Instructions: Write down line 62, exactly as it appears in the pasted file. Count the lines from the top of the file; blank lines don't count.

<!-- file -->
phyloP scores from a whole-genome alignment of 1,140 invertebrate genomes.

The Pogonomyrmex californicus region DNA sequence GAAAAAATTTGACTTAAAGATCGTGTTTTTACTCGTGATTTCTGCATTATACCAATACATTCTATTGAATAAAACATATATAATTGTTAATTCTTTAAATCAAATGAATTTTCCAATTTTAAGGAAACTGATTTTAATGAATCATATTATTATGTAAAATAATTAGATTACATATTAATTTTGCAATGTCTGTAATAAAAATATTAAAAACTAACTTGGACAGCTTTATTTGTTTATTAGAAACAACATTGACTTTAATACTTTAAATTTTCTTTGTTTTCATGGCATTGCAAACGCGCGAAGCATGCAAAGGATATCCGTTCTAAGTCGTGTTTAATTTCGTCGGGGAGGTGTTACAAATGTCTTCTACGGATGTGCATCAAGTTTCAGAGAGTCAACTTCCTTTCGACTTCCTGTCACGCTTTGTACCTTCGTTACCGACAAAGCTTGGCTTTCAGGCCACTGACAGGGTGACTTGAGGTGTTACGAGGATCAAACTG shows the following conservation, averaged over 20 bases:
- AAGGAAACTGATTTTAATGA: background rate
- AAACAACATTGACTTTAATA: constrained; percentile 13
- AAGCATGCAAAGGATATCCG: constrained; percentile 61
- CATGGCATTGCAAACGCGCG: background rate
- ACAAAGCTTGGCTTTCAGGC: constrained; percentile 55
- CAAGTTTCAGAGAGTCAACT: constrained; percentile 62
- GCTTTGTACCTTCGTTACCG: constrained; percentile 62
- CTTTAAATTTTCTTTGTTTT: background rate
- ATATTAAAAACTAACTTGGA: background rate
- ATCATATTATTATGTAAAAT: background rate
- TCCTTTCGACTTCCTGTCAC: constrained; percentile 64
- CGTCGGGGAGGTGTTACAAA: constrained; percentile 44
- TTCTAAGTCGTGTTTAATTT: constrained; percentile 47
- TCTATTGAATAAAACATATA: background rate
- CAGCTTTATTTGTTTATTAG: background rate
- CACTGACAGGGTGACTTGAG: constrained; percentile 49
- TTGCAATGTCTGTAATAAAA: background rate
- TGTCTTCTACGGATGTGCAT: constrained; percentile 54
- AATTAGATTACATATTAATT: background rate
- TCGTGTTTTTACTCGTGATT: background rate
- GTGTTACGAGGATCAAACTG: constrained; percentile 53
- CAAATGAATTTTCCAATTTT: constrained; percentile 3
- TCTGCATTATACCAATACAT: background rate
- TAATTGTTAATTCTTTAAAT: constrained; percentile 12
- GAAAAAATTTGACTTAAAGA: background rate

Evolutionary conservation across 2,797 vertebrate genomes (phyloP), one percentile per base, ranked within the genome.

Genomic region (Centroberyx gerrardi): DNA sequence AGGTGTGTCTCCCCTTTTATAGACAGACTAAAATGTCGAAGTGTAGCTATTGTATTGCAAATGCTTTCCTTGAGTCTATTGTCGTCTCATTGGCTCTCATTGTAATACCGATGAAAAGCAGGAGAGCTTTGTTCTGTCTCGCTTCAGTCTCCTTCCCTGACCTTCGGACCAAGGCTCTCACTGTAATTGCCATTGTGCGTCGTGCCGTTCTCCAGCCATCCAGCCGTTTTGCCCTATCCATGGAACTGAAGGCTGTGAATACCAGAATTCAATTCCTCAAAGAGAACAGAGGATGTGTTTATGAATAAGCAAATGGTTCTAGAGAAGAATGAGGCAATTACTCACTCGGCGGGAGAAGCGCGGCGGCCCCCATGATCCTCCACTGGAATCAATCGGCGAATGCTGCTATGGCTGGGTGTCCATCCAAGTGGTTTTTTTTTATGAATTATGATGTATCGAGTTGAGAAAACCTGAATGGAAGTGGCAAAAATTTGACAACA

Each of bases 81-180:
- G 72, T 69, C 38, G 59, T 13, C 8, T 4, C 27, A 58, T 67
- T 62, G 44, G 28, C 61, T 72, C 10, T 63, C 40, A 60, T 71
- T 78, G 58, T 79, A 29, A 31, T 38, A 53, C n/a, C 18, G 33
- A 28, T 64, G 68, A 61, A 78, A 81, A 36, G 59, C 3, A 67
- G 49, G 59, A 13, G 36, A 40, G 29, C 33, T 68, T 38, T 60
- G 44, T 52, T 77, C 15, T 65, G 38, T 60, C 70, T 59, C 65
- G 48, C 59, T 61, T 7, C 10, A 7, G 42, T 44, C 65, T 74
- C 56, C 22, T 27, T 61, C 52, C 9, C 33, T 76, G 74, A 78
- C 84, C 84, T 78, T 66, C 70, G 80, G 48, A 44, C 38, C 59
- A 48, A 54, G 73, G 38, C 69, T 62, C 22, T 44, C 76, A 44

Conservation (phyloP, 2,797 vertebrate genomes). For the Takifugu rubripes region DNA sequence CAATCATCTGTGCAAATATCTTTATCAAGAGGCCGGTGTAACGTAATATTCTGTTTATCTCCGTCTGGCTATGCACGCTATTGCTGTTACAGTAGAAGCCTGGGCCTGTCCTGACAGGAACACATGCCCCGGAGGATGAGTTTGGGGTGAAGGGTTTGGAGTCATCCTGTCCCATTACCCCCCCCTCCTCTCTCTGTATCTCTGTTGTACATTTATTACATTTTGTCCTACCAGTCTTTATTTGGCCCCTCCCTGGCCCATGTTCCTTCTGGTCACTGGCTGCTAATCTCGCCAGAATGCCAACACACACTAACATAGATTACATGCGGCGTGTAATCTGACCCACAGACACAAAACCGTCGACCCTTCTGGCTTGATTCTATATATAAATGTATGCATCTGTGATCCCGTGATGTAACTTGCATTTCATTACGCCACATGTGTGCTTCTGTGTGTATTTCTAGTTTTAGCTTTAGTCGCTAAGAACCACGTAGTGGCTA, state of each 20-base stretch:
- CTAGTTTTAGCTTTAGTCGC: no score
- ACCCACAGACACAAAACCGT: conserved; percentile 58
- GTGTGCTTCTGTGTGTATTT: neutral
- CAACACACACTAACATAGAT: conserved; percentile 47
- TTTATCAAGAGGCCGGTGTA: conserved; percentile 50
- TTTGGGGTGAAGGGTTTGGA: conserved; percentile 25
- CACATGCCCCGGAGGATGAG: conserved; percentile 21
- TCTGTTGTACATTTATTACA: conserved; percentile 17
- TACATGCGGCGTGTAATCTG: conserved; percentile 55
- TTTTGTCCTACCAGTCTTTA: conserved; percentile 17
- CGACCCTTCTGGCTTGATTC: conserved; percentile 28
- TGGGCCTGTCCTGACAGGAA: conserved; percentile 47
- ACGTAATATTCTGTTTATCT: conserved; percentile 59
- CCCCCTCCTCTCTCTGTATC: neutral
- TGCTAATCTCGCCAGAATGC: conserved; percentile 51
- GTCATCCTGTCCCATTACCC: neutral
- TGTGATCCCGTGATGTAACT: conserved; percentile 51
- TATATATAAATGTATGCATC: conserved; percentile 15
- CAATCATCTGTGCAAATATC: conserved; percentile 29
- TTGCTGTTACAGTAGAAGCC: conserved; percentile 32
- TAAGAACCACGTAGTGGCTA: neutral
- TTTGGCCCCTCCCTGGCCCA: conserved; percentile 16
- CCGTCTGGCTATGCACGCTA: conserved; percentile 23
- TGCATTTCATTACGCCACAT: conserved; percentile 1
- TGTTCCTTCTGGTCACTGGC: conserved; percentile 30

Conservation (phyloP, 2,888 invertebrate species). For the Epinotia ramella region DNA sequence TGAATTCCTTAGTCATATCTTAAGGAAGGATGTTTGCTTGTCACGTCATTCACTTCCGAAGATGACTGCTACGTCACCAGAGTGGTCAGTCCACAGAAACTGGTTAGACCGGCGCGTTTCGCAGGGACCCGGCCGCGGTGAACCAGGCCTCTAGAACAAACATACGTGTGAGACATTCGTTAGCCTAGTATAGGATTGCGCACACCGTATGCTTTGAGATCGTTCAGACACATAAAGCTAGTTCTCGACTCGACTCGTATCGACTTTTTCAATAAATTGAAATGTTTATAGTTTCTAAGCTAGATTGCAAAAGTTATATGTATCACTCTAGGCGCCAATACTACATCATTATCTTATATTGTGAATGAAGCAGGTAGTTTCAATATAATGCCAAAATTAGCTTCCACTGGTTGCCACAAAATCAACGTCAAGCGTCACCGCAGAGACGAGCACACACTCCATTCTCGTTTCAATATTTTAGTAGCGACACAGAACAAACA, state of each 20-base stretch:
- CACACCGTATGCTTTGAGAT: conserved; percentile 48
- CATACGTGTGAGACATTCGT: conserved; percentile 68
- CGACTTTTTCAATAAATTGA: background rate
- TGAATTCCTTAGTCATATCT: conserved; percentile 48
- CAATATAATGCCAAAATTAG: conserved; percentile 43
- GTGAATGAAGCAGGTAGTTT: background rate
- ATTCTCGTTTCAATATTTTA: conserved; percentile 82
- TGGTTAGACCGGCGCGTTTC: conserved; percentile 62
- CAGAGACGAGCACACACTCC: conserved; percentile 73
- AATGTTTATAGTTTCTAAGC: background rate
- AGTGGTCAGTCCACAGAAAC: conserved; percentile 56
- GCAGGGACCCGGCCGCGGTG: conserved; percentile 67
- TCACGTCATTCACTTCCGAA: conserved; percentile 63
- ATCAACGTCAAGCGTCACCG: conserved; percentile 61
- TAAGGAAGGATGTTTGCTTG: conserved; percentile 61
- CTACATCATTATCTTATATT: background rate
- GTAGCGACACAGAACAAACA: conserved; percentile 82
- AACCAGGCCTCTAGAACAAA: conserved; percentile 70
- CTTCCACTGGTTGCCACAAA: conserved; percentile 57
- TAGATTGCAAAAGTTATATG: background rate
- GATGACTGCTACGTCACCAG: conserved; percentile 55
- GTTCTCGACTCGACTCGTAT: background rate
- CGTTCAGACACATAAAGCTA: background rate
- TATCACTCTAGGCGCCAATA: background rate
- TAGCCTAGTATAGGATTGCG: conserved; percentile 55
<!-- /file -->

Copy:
- TAAGAACCACGTAGTGGCTA: neutral